What a great recital! Thank you to all who performed and attended! We had a wide range of performances including A string concerto, House of the Rising Sun, Witches Dance, and a Seitz Concerto. We also had several special guests including the Williams family (violin, trumpet, and piano) and the String Fighters Trio (violin, viola, and cello)!
I’m so proud of S. for winning 2nd place in the Junior Violin Division of the EOP String Competition on November 5, 2016! Other results and information about the competition can be found here: http://eopcompetition.com
I had a wonderful time at our violin and viola studio Fall Recital! Everyone sounded wonderful and looked great in their Halloween and recital attire too! 13 violin and viola students performed at the Highlands Ranch Library on October 29, 2016 for an audience of 65! The program ranged from E String Concerto to Humoresque to the Bare Necessities to an ensemble performing a Bartok Duo!
I just made this game for our studio! It was an extremely easy and inexpensive game to make. All you need is card stock, Candyland, and a sharpie. If you have an old copy of Candyland laying around I highly recommend making one! If you need to purchase one, I purchased mine at Walmart for only $5.92. It’s a new version of the game and doesn’t have as many pink squares though. Oh well! I divided up the cards so that my students (violinists and violists) get more practice with treble clef. Thank you Layton Music for the wonderful printable!
This is a fun variation of the game Candyland. This great idea came from Rachel on the Yahoo piano teachers group. To make this game, you will need a Candyland game. On each square, write A, B, C, D, E, F, and G. On the pink candy spaces, draw a bass clef, treble clef, piano, forte, mezzo forte, and a double bar line. Draw a card from the pile, name the note, and move to the corresponding space. If you draw a card with double notes, you get to move double the spaces.
Sometimes I will send this home with children who are struggling with notes, and tell them it counts as practice time.They love that, and come back the next week much better at their notes.
I also made up cards that show the notes on the keyboard, so this game can be used when teaching that skill…
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This weekend I completed a ten hour teacher training course called Preparation, Preview, and Pattern Play: Developing Literate Musicians (Instructor: Winifred Crock). I had the opportunity to look at Crock’s new music reading books in detail as well as look at her ensemble book titled Learning Together. We discussed so many topics including ensemble skills and the complexity of note reading. I look forward to incorporating some of the things I learned into my teaching!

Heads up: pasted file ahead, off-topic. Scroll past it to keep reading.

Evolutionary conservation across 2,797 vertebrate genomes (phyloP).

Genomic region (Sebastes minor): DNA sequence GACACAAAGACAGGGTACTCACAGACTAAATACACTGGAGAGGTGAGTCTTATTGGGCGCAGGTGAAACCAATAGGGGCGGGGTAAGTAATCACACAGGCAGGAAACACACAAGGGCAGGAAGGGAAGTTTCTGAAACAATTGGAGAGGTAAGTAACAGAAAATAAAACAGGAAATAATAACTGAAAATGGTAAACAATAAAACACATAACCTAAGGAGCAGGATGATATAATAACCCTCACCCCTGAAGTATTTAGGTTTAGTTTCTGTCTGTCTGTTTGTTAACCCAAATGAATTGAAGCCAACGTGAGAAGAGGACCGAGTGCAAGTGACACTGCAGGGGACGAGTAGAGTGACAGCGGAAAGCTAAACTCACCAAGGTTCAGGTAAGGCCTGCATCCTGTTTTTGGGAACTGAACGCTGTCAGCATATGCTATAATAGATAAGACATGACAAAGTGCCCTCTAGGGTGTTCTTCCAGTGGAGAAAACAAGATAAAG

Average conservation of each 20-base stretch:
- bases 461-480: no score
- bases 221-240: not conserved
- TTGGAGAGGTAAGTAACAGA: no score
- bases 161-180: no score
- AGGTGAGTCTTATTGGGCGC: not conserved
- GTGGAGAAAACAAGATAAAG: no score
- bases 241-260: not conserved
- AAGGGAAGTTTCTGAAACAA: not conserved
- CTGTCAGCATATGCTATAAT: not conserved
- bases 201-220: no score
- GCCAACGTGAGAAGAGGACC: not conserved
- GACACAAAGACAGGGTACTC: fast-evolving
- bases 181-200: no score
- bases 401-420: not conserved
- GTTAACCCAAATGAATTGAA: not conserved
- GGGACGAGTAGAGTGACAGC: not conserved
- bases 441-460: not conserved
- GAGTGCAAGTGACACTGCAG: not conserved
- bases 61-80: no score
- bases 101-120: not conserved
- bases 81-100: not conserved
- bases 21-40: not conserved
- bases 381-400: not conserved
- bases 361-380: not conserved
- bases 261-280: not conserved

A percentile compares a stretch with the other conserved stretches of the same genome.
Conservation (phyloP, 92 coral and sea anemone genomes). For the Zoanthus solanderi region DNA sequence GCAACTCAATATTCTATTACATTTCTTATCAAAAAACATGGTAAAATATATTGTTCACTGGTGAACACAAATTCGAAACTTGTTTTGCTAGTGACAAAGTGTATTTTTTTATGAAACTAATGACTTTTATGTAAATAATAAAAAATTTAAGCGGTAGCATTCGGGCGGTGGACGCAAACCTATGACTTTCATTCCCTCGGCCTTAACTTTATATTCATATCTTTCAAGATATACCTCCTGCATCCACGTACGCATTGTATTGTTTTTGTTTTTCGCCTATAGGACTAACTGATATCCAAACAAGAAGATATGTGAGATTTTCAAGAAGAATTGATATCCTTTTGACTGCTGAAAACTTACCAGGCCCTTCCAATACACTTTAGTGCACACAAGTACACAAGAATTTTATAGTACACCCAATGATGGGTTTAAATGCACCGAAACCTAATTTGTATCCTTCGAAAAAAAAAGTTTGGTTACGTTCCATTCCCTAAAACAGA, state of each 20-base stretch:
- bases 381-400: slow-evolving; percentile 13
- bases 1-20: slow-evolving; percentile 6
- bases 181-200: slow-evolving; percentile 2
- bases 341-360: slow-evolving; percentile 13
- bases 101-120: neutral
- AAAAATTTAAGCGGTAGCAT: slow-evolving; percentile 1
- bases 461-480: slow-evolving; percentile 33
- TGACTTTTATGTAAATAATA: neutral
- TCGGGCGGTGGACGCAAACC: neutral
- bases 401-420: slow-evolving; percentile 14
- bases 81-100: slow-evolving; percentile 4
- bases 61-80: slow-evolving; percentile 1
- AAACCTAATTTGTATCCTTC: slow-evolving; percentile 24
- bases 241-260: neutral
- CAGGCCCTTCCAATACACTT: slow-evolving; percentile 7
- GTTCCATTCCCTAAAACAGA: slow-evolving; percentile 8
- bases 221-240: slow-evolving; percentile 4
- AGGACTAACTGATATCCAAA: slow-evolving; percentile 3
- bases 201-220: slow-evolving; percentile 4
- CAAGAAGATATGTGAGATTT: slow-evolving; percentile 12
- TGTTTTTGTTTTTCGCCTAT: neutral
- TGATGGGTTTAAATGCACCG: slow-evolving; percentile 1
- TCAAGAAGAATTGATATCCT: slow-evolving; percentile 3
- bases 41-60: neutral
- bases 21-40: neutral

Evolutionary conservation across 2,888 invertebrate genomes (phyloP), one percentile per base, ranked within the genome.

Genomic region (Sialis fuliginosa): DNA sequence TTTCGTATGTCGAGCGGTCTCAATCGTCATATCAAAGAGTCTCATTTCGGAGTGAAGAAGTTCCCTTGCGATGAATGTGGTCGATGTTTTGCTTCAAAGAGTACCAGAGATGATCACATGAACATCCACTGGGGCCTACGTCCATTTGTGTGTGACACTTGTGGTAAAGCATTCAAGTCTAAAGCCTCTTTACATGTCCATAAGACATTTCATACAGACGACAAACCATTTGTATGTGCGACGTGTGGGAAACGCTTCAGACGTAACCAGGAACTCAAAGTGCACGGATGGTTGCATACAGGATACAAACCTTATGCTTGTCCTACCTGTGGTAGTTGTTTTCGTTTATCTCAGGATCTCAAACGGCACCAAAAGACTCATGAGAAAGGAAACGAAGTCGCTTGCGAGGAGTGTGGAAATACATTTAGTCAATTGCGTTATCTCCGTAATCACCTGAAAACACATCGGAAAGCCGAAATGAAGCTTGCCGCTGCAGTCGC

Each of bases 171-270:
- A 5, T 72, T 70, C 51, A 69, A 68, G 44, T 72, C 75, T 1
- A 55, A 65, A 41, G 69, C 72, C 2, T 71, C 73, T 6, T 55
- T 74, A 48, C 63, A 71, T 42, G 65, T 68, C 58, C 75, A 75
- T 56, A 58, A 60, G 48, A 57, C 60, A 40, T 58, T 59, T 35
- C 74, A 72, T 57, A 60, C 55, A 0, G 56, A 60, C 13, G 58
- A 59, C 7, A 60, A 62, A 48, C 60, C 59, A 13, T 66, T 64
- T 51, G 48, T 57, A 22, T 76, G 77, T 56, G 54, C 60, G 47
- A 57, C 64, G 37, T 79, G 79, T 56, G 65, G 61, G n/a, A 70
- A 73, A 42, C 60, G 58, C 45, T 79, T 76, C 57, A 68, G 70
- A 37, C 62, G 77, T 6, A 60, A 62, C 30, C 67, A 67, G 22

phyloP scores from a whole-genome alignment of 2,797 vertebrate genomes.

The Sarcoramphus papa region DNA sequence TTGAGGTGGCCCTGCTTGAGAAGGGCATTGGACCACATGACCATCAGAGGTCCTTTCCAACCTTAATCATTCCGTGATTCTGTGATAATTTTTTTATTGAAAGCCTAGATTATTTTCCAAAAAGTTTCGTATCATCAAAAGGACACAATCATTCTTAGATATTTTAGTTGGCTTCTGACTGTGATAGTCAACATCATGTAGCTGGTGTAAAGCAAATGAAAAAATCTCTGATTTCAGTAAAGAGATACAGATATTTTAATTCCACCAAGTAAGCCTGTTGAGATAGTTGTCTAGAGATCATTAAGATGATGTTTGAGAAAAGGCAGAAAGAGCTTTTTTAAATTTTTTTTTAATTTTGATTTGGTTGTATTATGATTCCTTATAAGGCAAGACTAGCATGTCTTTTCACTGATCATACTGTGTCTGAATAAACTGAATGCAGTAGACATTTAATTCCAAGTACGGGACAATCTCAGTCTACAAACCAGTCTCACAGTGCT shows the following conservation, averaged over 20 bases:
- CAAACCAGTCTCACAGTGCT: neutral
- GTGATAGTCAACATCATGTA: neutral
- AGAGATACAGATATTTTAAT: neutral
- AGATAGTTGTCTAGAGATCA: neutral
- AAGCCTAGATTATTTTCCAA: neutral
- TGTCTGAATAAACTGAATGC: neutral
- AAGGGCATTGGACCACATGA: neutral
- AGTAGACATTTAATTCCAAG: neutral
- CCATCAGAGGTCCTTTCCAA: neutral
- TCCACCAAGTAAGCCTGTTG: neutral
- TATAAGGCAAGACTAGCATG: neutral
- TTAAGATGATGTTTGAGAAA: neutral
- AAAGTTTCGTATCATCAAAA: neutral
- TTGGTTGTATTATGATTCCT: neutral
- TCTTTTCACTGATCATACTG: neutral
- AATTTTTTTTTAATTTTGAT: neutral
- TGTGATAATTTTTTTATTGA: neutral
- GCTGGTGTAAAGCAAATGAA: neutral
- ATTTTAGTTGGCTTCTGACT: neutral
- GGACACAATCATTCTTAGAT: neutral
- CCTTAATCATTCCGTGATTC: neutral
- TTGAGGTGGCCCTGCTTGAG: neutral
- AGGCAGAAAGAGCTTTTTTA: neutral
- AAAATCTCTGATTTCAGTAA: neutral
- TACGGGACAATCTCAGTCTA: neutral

I also purchased a few new things for my teaching. I finally ordered Martha Yasuda’s duet collection that includes duets for almost the entire Suzuki repertoire! These will be used as performance pieces and practice for recitals! I also finally ordered a Puppy Packet from Music Mind Games. I have incorporated games and ideas from Music mind Games in the past and am excited to have well designed materials for us to play with!
I had a wonderful time listening to C. (Viola student from our studio) perform with the DSA Sinfonia last night! Their incredible program included See You Again, Ellis Island Remembered (world premier by Susan Day), and Idylls of Pegasus. In addition to these pieces they also performed Libertango with the DSA Advanced Orchestra. They sounded wonderful and it was only their first concert cycle of the year!
The words tone and intonation are sometimes confused. I hope these definitions clear it up for you!
Tone is the quality of sound. We always strive for beautiful tone or sound on our instrument.
Intonation is the tuning of a pitch/note. Good intonation means a note is in tune. Bad intonation means a note is out of tune.